first_imgListen Share 00:00 /01:09 To embed this piece of audio in your site, please use this code: Rendering courtesy of UH-DowntownOfficials with UH-Downtown say the property, which is located north of I-10, is the preferred location for a planned Science and Technology building.The University of Houston System’s Board of Regents has approved the purchase of a 17 acre parcel of land located near downtown Houston, which can be very important for the expansion of UH-Downtown.The property is located on the north side of I-10.UH-Downtown has been interested in buying it since the 1990s and the land will grow their campus to approximately 40 acres.David Bradley, vice president for Administration and Finance at UH-Downtown, says the purchase will help them broaden their master plan.Bradley adds the site is the preferred location to build a science and technology building, a project which has already gotten a green light from the Texas Legislature.The land can also help UH-Downtown to pursue other possibilities.“We have a small student life center right now and we’d like to get something that’s more appropriate for a campus our size, perhaps a new student union building one day… So, there are a number of things out there that this land will enable us to look at seriously,” Bradley notes.The new property may also help UH-Downtown grow its enrollment.“Currently, UH-Downtown has 14,000 students and our strategic plan calls for the university to grow to 18,000 students by 2020,” Bradley adds. “We believe this additional property will really help us in that regard. Xlast_img read more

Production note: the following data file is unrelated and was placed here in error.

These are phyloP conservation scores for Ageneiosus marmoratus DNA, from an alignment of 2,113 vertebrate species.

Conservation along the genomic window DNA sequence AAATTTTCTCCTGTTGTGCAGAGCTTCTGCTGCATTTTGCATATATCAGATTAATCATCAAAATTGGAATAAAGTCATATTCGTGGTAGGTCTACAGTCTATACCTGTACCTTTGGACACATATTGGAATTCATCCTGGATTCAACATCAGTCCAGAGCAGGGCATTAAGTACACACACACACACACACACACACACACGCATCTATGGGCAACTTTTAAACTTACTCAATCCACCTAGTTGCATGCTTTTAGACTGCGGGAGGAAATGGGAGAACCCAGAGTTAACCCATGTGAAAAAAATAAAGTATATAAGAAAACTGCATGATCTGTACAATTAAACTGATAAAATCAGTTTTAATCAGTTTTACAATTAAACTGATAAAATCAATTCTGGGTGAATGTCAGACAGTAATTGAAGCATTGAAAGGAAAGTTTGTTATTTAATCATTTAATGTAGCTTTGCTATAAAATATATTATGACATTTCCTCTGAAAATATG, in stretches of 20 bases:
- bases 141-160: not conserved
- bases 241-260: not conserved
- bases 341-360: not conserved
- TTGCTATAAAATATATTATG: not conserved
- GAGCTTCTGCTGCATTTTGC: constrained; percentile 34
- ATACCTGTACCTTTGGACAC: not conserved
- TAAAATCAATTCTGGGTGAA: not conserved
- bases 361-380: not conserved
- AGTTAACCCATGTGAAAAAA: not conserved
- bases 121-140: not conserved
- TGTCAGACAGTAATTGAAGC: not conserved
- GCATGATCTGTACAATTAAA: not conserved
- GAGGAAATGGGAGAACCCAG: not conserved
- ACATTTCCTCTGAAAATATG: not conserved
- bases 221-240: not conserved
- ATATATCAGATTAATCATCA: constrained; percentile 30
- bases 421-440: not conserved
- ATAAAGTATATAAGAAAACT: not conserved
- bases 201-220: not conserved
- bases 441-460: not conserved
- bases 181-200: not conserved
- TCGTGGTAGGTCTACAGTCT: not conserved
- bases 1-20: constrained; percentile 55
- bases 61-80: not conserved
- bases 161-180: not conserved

first_imgWASHINGTON — Well before the nation’s first total solar eclipse dominated the headlines of every news organization in America, it was affixed to the mind of Jamese Sims.Jamese Sims meterologist, engineer, and scientist for NOAA pictured with the Goes-16. (Photo courtesy/scijinks.gov)Sims, a native of Meridian, Miss., graduate of two historically black universities and one of the few African-American women in the field of scientific engineering and meteorology, is part of the reason you and millions of Americans could see the stunning images of the eclipse on broadcast news stations, web pages, Facebook and Twitter feeds.A graduate of Jackson State University in Jackson, Miss., and Howard University in Washington, D.C., Sims is the product manager for the groundbreaking GOES-16 Satellite that provided the images of the eclipse millions of Americans saw.  More….last_img read more